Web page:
This first week back at work has been cruelly hot and sunny after about three weeks of showery, humid, cloud-covered days.
Today is the thirty-ninth anniversary of getting the 1977 Conan Treasury in Stranraer after a week in a caravan at Cairnbrook farm Galloway’s Portobello.
I’ve blogged often of that week, when Elvis died, here and on our sister blog, Some Fantastic Place, where I’ve also been posting about Roy Thomas’s Conan stories for Marvel in the Nineties.
1977 was probably the peak of my Conan comic-reading. I would buy my third ( and second-last) US Savage Sword when school term recommenced in the late summer of ’77.
I was a devoted follower of the Belit Saga all through 1976 and into ’77. But by 1978, I had stopped. Maybe it wasn’t on sale any more? I don’t know now. I had moved on to the Sphere paperbacks by then so I wasn’t reading the comic when Thomas departed from the title- and from Marvel- in 1980.
I did follow his DC work quite avidly through the next decade: my beloved LSH, Wonder Woman, All-Star Squadron and Infinity Inc.- both of which I followed pretty keenly for the first couple of years of publication.
When Thomas returned to Marvel in the 90s, on Avengers West Coast and Fantastic Four Unlimited, I was deflated by his writing. His scripts in the late 60s and early 70s are some of the best writing the House of Ideas ever saw. Young turks of the Bronze Age may have had other strengths: Gerber’s perspective was always more adult; Moench drew upon cinema as Claremont did upon television; McGregor’s poetic bent beat O’Neill’s novelist posturings into a cocked hat. But not only were Thomas’s comics melodramatic, hip and respectful of other creators; he was adept in any genre from super-heroes to pulp horror.
So, aside from four of the issues of CTB in 1991, why didn’t I follow his sword and sorcery comics any further? Probably because I was so heavily invested in the theatre and cinema by then; barbarian heroes and undead horrors in cyclopean ruins seemed awfully gauche. I was working in the Census office in Hillington and rehearsing the first of two productions of Who’s Afraid of Virginia Woolf.
In my last couple of posts, however, I’ve blogged about catching up with the b/w SSOC sagas of 1991 and 92. Today, it’s the turn of the colour Conan comics, as reprinted in volume 31 of Dark Horse’s Conan collection: Empire of the Undead.
The first three stories –All Roads lead to Zamora/They Came to Castle Zukala/Dawn and Death-Gods– form an arc entitled The She-Devil and The Sorceror. This saga revisits my personal second Conan story from the legendary 1972 Fleetway Marvel Annual.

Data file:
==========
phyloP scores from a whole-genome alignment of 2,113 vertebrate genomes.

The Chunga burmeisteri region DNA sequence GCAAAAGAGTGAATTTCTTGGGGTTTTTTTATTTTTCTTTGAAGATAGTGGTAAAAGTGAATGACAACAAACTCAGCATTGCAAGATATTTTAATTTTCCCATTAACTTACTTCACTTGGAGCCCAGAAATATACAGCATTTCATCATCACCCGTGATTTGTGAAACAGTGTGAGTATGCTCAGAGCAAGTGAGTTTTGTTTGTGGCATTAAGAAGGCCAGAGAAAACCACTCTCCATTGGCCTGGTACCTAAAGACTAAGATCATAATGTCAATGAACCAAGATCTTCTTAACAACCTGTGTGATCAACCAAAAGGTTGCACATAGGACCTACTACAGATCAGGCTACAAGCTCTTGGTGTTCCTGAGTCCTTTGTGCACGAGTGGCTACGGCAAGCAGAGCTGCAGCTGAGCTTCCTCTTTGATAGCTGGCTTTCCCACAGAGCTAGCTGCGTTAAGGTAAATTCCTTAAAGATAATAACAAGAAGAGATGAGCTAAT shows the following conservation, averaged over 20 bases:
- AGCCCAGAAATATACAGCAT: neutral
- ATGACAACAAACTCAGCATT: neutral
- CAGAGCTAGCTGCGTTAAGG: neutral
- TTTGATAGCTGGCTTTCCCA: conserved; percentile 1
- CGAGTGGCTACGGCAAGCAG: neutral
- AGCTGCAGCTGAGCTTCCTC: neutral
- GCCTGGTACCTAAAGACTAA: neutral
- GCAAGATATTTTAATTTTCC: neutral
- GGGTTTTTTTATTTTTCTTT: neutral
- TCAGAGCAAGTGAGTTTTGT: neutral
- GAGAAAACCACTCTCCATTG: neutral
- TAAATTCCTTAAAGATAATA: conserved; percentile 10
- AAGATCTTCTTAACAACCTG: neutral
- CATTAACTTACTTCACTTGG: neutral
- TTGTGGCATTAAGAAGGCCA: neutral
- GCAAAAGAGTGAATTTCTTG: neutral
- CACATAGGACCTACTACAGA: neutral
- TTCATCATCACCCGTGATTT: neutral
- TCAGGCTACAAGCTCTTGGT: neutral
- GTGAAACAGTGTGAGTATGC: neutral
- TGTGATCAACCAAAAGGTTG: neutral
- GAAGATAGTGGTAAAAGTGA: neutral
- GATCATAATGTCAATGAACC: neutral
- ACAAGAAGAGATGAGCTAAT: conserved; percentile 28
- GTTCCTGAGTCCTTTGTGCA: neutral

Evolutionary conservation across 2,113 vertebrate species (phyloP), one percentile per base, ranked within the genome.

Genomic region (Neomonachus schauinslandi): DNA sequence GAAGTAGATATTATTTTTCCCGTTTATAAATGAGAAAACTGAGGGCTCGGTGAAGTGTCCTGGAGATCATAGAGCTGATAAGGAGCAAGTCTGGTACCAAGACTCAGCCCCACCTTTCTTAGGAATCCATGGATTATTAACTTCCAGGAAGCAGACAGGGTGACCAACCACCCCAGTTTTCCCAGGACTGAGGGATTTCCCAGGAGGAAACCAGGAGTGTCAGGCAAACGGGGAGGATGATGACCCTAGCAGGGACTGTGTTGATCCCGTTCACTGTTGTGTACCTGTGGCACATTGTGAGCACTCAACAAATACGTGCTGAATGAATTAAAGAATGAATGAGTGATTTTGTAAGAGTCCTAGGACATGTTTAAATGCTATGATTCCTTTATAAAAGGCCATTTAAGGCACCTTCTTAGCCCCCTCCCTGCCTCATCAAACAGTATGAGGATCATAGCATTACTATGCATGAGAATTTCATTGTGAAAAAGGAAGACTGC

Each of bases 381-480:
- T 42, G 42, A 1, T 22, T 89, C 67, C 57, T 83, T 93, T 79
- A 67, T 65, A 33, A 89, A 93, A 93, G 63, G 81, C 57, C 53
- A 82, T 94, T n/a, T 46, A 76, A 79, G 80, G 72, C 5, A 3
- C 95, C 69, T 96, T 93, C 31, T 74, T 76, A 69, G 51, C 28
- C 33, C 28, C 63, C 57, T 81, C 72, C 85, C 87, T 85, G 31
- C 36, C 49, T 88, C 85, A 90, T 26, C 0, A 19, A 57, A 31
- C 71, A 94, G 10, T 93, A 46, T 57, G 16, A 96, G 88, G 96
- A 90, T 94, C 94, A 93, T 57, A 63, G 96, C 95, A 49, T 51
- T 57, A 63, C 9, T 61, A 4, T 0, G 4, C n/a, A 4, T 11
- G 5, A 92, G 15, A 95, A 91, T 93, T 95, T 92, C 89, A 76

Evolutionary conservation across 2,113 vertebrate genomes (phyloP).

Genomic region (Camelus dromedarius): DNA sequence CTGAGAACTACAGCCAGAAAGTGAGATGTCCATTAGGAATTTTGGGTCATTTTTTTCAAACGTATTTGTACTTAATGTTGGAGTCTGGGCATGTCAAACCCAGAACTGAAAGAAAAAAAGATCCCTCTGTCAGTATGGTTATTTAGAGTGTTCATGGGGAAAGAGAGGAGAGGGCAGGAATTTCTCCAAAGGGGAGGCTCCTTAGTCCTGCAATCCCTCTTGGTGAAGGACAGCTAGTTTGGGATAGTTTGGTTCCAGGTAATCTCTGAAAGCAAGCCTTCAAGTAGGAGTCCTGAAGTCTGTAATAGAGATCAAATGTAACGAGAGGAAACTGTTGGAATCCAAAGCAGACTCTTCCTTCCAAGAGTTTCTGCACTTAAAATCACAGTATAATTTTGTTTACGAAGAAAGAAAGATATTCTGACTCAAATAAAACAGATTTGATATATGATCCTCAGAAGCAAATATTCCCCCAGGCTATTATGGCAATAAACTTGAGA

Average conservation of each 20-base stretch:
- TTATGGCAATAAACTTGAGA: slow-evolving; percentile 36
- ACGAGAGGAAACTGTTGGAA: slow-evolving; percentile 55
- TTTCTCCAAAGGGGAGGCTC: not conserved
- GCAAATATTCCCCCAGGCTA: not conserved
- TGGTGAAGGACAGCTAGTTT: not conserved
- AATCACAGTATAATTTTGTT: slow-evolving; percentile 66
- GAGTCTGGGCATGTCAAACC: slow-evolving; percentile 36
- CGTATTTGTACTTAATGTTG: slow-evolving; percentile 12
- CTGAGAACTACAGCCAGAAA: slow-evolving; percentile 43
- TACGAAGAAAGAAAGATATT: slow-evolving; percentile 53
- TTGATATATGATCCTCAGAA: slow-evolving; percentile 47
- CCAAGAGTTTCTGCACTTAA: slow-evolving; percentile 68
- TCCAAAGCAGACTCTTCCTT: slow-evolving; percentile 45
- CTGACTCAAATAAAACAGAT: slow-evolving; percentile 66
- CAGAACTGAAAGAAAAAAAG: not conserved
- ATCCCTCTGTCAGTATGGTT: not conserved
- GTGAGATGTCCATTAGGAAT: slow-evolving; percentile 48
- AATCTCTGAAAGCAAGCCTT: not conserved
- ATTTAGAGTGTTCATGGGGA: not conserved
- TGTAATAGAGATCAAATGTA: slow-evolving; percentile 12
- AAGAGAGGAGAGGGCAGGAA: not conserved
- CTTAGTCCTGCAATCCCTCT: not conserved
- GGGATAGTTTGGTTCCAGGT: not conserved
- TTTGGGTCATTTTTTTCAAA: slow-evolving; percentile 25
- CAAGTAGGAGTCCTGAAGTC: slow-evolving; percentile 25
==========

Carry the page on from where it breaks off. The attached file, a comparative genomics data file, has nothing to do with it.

The wizard Zukala attempts to reincarnate himself through the offspring of Red Sonja and his own son. This is surely the plot of the infamous Avengers 200/Ms.Marvel/Immortus story! Sonja loses her potency here as well as her signature “iron bikini”. However, there’s a droll joke about the fairytale troll under the bridge and a number of flashbacks to issues 4,5, 14 and 115.
Fiends of the Flaming Mountain/Empire of the Undead: Conan and Sonja are captured by the Afterlings: human-bat hybrids they met back in the rather kinky Conan #44, back in 1974. Zula, the wizard’s apprentice, and a shipmate in the Belit Saga, is also a captive. The bat-people themselves have been enslaved by Marvel’s primordial vampire ( at least since 1982) Varnae. Named after Varney the Vampire from the Victorian penny dreadfuls, Varnae seems to be set up as a world-beating threat but is easily overcome by Zula’s magical knowledge. I don’t know as yet if this plot thread was resolved later.
The highlight of the collection is the final arc: Chaos in Khoraja/The Sword That Conquers All/The Peril and the Prophecy/Red Wind. This retells Black Colossus ( reprinted in its Buscema/Alcala glory in that aforementioned treasury) from the perspective of Zula and Red Sonja. It also sees the return of Ernie Chan as inker and the previously indifferent 90s art starts to resemble the Conan books of 77-78.
Black Colossus is a story of desert warfare as a pocket kingdom is besieged by the forces of a living mummy, Thugra Khotan aka “Natokh”. I was so infatuated with SSOC I can remember writing Tolkien pastiches in S1 and S2 ; Natokh was the name of my Sauron.
Sonja gets some characterisation as she is forced to kill a child soldier and Zula is revenged on his old master. We also witness the spectacular fall of Kuthchemes thousands of years previously, the sinister entombing of Thugra Khotan, and his final destruction at Conan’s sword’s-point. Howard would recycle the villain’s gimmicks with the eponymous Devil in Iron, Khosatral Khel and Xaltotun in The Hour of the Dragon.
On balance, I enjoyed Thomas’s deft use of his own continuity and REH’s and the super-star covers by McFarlane, Jim Lee and Arthur Adams. This next phase of Conan’s career is The Freebooter: Iron Shadows of the Moon and A Witch Shall Be Born . As for the comics, I wouldn’t buy another 90s Conan until I picked up #250 in a charity shop in Renfield Street in the Noughties.
I think at present that I might make my way back to Portobello next summer and then we’ll probably continue with volume 32! In the meantime, look out for upcoming posts on both blogs on Teen Titans, Supergirl, Vigilante and in the autumn, the fortieth anniversary of Captain Britain.
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